This book, which is a pioneer work in its attempt to deliberately present an objective account of the thought of adversaries, was followed by the Tahafut, which included his critique of the contents of the first one. It was this latter work (i.e. Tahafut al-Falasifah) that prompted Ibn Rushd to write Tahafut al-Tahafut (The Incoherence of the Incoherence) which constituted a systematic rebuttal of al-Ghazali’s critique of this mélange of Greco-Islamic philosophy.

In Maqasid al-Falasifah, al-Ghazali divided the sciences of the philosophers into four major categories: mathematical (al-riyadiyyat), logical (al-mantiqiyyat), natural (al-tabi`iyyat) and metaphysical (al-ilahiyyat). (Maqasid, p. 31)  He listed politics, economy and ethics as subdivisions under metaphysics. In al-Munqidh min al-Dalal, he listed politics and ethics as major sections along with the first four. (al-Munqidh, p. 100) Only mathematics and logic will be discussed here.

Regarding mathematics, al-Ghazali thought that it dealt with geometry and arithmetic. Neither of these subjects contradicted reason.  As a result, he did not think that he ought to include a detailed account of mathematics in his book. (Maqasid, pp. 31-32)

Knowledge is divided, in the second section of the book of knowledge of Ihya’ `Ulum al-Din, into `ulum shar`iyyah (sciences of the Shari`ah) and ghayr-shar`iyyah (non-Shari`ah sciences). To the latter belongs mathematics and medicine, which al-Ghazali described as praiseworthy sciences.  The latter sciences are considered fard kifayah (i.e. there should be enough Muslims who are experts in the concerned field to the degree that they can fulfill the needs of the Islamic society). Nevertheless, al-Ghazali criticized unnecessary studies in mathematics that do not have practical applications. (Ihya’, pp. 16-17)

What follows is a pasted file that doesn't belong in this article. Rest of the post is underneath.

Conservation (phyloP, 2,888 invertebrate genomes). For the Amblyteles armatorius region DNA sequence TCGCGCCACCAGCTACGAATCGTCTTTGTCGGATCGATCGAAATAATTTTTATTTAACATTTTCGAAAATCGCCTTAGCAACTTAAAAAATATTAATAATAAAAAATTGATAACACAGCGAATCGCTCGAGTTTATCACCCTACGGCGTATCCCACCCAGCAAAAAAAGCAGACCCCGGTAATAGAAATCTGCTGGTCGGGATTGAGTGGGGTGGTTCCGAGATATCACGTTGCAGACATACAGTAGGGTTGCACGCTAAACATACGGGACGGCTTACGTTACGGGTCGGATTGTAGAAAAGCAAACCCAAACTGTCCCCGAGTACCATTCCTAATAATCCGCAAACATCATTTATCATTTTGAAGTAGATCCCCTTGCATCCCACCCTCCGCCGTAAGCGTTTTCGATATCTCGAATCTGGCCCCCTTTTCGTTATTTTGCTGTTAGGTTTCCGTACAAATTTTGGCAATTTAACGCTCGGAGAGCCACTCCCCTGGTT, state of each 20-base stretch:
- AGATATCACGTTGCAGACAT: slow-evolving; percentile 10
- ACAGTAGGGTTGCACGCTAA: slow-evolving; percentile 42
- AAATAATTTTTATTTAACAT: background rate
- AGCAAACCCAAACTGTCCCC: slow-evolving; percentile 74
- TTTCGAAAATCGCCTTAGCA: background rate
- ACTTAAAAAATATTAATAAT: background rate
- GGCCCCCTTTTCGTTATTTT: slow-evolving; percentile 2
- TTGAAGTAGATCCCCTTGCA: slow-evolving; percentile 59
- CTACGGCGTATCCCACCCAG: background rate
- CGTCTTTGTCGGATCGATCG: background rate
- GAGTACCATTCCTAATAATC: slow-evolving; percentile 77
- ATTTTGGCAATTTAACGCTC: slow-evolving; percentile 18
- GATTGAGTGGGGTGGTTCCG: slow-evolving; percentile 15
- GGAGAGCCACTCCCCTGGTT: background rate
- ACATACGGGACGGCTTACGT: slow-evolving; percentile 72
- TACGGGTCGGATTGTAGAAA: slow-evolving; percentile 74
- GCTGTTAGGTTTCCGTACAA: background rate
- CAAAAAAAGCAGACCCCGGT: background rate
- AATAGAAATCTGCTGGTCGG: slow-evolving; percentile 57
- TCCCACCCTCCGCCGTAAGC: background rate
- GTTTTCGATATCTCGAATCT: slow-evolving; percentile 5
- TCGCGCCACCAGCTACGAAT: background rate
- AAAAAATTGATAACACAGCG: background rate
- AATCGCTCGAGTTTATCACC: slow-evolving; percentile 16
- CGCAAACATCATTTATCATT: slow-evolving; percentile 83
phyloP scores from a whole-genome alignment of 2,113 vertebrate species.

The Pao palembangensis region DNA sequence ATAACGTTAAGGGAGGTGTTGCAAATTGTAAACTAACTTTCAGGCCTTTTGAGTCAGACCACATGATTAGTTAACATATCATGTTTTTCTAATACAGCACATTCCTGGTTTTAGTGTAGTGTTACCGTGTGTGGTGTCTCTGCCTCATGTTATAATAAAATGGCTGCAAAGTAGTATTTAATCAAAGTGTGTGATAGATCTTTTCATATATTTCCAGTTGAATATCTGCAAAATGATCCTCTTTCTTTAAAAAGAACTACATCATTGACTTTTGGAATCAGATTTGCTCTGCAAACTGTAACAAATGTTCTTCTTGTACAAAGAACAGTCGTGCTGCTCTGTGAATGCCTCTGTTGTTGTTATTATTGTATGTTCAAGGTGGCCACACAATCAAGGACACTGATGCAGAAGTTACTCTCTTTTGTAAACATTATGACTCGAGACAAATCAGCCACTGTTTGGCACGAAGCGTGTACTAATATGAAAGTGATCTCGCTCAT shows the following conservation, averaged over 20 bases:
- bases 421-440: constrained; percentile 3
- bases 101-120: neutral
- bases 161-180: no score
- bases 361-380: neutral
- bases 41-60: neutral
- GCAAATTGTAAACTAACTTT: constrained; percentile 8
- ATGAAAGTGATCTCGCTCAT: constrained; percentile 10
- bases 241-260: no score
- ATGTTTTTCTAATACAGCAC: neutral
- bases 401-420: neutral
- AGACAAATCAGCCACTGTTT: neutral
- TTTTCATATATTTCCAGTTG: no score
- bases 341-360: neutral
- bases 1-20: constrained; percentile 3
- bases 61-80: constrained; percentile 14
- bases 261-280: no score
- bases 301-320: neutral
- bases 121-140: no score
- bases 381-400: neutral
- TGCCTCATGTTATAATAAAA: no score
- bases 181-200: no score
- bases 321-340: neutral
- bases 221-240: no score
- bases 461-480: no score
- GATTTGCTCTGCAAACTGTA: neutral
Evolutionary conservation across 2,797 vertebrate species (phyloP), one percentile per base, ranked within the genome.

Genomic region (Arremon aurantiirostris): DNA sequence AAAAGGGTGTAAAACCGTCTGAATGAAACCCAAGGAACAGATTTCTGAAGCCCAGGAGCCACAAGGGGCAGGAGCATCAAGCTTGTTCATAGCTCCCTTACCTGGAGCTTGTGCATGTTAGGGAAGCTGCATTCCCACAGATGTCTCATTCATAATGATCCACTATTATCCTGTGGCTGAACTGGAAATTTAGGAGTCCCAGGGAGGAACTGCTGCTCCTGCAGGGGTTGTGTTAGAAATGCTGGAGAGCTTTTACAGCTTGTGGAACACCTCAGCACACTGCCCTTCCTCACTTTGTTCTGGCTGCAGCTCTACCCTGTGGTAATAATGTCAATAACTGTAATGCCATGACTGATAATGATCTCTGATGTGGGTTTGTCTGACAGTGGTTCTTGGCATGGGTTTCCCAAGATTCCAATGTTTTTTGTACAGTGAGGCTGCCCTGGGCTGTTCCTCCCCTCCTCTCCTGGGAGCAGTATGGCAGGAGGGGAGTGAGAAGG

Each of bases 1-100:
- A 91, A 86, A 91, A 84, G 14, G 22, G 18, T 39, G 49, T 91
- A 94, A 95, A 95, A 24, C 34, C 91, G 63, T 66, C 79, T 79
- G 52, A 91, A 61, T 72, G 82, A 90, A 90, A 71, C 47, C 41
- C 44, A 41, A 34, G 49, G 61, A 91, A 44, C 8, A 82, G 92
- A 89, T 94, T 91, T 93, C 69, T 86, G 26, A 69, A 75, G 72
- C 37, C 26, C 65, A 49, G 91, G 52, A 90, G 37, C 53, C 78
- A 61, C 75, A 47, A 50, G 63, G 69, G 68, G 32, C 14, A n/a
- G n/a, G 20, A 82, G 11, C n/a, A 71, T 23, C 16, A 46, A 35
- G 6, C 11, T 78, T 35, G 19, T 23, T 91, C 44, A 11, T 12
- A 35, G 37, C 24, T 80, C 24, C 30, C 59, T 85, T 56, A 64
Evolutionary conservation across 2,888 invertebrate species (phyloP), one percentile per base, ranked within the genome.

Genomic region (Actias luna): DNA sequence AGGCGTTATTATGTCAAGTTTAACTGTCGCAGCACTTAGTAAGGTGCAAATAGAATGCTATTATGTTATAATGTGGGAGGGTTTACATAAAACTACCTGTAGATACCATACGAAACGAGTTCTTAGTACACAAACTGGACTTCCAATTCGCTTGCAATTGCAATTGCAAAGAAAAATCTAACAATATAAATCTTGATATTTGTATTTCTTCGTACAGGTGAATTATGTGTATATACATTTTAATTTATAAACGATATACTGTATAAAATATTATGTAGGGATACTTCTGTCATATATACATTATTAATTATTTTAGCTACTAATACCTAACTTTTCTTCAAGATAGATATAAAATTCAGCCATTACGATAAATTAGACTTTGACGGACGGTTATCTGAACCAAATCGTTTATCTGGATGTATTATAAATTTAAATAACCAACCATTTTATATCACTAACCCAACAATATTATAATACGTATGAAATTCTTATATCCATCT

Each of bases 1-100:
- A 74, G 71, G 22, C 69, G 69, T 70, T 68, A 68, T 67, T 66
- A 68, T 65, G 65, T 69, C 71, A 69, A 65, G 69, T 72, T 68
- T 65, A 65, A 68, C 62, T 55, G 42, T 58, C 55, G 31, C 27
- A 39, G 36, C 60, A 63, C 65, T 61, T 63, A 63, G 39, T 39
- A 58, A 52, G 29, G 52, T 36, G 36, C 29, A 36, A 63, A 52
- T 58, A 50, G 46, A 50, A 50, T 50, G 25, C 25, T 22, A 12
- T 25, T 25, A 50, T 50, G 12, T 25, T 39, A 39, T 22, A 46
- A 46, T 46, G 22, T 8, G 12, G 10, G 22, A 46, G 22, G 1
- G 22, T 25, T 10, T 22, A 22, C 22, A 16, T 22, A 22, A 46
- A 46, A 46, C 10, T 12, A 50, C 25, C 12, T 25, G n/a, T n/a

The fact that al-Ghazali categorized mathematics and medicine as fard kifayah is a positive position. This means that the society at large would be committing a sin if they neglect any of these sciences to the degree the shortage would have negative impact on the society. In fact, he blamed the students of jurisprudence for their indulgence in minute details of the Shari`ah. The context indicates that they better study medicine instead of specializing in issues in jurisprudence that might never prove to be of any benefit. (Ihya’, vol. I, p. 21) Despite this positive stance, al-Ghazali did not remain consistent in his position.


Al-Ghazali had fears that though geometry and arithmetic are permissible, they might lead a person to blameworthy sciences. (Ihya’, vol. I, p.22) He did not discuss the reasons that led him to take such a position. It should be noted that this remark is atypical for al-Ghazali and does not reflect his general position regarding arithmetic, geometry and the exact sciences. The context itself might provide some insight as to why al-Ghazali was cautious in dealing with mathematics and the exact sciences.  During his time, there were no compartmentalized studies, and every student learned all branches of knowledge. Al-Ghazali was afraid that a student might be deceived by the accuracy of mathematics and then generalize and consider all the subjects included in philosophy, including metaphysics, to be as accurate.

In al-Mustasfa min `Ilm al-Usul, al-Ghazali stated that arithmetic and geometry are pure rational sciences that are not recommended for studying. They fluctuate between false, yet plausible guesses, and true knowledge that yields no practical applications. (Al-Mustasfa, p. 3)  This shift from his early position that studying mathematics is fard `ayn might be attributed to his acceptance of the Sufi path. Al-Mustasfa was written towards the end of al-Ghazali’s life when he was deeply absorbed by tasawwuf.

Al-Ghazali did not see any practical application for the study of physics, and thus declared it useless. He knew that physics is concerned with substances and their properties, yet he stated that some of the input of the philosophers contradicted the Shari`ah. (The Book of knowledge, p. 54) Thus practical application, or rather the lack of it, caused al-Ghazali to reject a particular science as the above example, or at least criticize it (Ihya’, pp. 16-17). This position should be seen in the context of the civilizational development of the 5th century AH/ 11th century CE.